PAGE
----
Manchester and District Orienteering Club
Town and Country Weekend
June 11th and 12th 2010
Two Level B events in the NW Orienteering League
Saturday: Middle Distance Race in the runnable northern part of Macclesfield Forest
- One of the two Finish boxes was found to be set at 13 seconds in front of race time. We have identified the competitors affected and manually adjusted the times.
Apologies for the missing sign at the most important turn from Macclesfield - it had disappeared between 6pm Friday and Saturday morning. I should have checked. The rest of the signs were all there though not all as prominent as I wished. Also, the route from car parking to assembly wasn't as well marked as I would have liked. However, I'm sure everyone found their way OK and enjoyed Steve Dempsey's excellent courses.
On most counts Macc.Forest is ideal for middle-distance races, because its most technical and runnable areas are rather small. Planning is difficult because those areas also have too many contours. However the enthusiasm at the Finish and the very few mispunches show that Steve's courses gave much pleasure on a cool sunny day - ideal conditions.
It was good to be visited by our up-and-coming international squad, who showed that the courses could be won in target time; but despite using last year's races as a basis, ours still seem to have been on the long side. There are few specific planning Guidelines beyond 'very long legs should be avoided, but small and medium-scale route choice is encouraged' - which seems to suggest a course of half the classic length with the same number of controls. Some runners apparently got so used to straight-line navigation that they were not tempted to consider path routes to control 139 (the small ruin). Perhaps a serious oversight?
My thanks to Steve D for his clever use of the best parts of the patch, and to the experienced MDOC organising team for a good event.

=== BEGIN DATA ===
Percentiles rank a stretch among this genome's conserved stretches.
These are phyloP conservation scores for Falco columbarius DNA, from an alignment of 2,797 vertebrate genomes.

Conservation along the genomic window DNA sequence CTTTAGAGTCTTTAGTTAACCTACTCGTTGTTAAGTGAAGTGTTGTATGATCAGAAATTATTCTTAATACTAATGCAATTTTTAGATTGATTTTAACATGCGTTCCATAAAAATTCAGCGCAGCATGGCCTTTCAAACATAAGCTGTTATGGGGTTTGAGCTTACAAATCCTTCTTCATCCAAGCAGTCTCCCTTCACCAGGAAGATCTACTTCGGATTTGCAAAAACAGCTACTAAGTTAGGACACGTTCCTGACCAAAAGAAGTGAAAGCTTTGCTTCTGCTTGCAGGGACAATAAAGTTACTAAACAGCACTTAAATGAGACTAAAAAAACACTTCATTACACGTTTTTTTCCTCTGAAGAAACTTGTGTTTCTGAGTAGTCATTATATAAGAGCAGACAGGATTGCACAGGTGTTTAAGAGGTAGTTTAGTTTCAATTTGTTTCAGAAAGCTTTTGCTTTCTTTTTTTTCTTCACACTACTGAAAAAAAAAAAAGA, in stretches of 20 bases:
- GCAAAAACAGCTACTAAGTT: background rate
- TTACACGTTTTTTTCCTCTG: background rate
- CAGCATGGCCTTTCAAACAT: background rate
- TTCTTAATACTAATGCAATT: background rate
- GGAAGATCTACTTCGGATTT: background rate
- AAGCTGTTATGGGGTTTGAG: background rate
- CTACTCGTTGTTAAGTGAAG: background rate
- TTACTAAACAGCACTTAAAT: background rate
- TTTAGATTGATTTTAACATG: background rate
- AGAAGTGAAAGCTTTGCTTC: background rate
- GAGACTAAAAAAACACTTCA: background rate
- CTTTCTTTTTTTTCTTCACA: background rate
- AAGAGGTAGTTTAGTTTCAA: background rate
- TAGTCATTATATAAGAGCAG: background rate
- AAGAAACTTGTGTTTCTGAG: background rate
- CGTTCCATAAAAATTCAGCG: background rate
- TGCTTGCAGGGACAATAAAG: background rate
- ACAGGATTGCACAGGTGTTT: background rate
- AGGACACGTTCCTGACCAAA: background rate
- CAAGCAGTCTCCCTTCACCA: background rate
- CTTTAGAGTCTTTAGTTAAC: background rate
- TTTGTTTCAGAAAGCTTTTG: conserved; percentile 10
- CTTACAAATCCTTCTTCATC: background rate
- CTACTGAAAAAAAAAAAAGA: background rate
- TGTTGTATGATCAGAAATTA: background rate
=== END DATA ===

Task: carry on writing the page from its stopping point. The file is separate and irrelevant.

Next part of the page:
Organising any orienteering event is always a challenge and there is always more to do and plan for than first envisaged. However with the usual excellent support provided by MDOC members, I feel this two part event generally passed off quite smoothly and with only a few glitches. One issue I need to mention however was the lateness of establishing a visible, effective marked route back from the Town to the School, the consequence being that some of you got lost and ended up taking a long route back. I apologise for the inconvenience this caused.
We were pleased that our event provided a training opportunity for some GB squad members over the weekend. Their presence gave our local orienteers the opportunity to compete against some of the best.
I don't believe that the inclement weather dampened spirits too much. Certainly observing the atmosphere and discussion in the school canteen afterwards, everyone appeared to have enjoyed the challenge provided.
Thanks must go to Sue Birkinshaw for coordination and ensuring things get done, Thomas Fellbaum for his maps (first major mapping project) and to Paul Watson (first planning job for MDOC). Also thanks to Ian Watson and his team for managing the computing activities.
The NWJS I know appreciate your contributions to the cake stall. (Vicky Thornton)
Finally I would like to thank you all for attending and making the event a success.
I hope you all enjoyed your visit to Macclesfield and Tytherington and, for any of you trying urban orienteering for the first time at the event, that you found it an interesting alternative to 'traditional' races and will be encouraged to participate in future urban events.
In endeavouring to create an event for all ages this presented its own logistical issues with us effectively having 23 courses over three separate areas with two of the three areas in use at any one time. My thanks go particularly to Steve Fellbaum, Tom Fellbaum and the members of MDOC for their work both leading up to the event and on the day, particularly later on when the weather deteriorated. Many thanks also to Graham Nilsen for his help and guidance.
I think it is fair to say that Urban Racing is still a developing area and
that lessons are continually being learnt by organisers, mappers and planners.
I was sorry to hear reports of competitors punching controls through uncrossable
fences and I also heard one or two anecdotal reports of competitors transgressing
out of bounds areas. In respect of the former, and in hindsight, I would accept
that where competitors found they were able to do this the control should
have been placed differently, to avoid both the temptation and the possibility.
However I had also expected (perhaps naively) that competitors would do the
right thing and, if they make an error, correct it. I am sure a debate will
continue on whether punching through an uncrossable fence would be classed
as crossing an uncrossable boundary and therefore liable to disqualification
but, in researching post event, I see that other planners have had this issue
(including those involved in this year's Scottish Sprint Championships).
Certainly it is one lesson I have learnt for the future!